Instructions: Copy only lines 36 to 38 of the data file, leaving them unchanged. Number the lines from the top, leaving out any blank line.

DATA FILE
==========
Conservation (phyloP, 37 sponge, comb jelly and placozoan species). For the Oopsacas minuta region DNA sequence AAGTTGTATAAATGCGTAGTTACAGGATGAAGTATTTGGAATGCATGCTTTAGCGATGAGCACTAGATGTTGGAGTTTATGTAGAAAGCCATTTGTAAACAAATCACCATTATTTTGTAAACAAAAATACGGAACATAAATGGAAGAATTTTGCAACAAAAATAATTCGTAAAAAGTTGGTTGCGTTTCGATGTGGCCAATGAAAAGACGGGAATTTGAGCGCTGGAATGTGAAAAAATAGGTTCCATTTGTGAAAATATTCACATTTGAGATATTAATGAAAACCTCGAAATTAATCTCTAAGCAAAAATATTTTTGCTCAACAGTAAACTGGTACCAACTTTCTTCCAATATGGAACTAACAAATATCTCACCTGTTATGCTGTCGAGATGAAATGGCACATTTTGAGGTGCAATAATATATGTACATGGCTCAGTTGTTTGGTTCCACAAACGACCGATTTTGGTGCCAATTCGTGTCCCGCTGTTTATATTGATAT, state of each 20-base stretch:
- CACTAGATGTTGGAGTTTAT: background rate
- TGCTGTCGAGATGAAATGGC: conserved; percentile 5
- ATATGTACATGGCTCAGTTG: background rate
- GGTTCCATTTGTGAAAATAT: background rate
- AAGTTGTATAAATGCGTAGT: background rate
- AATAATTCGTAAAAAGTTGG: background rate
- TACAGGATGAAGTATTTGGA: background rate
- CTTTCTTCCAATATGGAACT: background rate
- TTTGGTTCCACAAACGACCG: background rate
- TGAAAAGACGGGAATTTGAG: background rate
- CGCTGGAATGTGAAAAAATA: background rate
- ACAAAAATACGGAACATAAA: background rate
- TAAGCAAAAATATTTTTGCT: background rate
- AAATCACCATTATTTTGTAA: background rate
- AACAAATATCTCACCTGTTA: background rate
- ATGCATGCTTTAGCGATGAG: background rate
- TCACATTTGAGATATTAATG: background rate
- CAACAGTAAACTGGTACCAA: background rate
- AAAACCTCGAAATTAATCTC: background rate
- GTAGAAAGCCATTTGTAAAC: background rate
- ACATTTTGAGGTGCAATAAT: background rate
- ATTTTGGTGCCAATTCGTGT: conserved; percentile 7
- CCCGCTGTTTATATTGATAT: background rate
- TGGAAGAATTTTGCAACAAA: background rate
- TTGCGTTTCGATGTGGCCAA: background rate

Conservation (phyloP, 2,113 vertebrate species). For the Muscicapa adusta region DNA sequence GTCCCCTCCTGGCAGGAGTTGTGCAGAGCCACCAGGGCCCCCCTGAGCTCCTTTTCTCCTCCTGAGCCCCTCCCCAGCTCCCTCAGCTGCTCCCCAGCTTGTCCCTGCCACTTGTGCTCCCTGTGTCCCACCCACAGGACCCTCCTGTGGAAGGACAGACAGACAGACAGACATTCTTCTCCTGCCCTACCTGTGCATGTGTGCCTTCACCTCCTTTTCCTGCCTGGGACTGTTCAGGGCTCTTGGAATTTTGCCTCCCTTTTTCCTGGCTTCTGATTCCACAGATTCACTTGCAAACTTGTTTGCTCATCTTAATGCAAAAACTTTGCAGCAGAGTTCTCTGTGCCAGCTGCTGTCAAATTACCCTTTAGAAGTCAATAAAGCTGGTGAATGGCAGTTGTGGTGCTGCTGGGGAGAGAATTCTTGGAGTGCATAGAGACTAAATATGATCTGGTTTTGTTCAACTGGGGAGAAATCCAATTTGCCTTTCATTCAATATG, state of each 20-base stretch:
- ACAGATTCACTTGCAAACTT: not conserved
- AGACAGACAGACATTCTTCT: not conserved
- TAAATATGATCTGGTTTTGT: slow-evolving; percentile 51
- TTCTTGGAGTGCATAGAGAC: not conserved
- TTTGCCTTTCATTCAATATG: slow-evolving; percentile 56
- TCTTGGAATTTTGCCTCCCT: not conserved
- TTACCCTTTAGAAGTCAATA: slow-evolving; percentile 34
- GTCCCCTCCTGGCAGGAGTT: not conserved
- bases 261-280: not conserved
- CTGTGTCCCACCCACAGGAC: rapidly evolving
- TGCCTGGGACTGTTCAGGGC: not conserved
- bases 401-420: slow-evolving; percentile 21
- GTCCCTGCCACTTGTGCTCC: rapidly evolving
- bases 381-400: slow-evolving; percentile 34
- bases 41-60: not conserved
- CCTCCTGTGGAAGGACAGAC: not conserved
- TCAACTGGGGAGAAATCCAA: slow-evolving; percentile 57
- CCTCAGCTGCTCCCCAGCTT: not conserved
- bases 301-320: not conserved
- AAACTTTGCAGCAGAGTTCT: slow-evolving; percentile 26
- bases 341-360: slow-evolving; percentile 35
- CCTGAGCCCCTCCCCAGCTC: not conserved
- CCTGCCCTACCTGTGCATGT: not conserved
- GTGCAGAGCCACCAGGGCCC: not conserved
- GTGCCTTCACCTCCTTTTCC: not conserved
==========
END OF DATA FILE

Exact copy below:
- bases 261-280: not conserved
- CTGTGTCCCACCCACAGGAC: rapidly evolving
- TGCCTGGGACTGTTCAGGGC: not conserved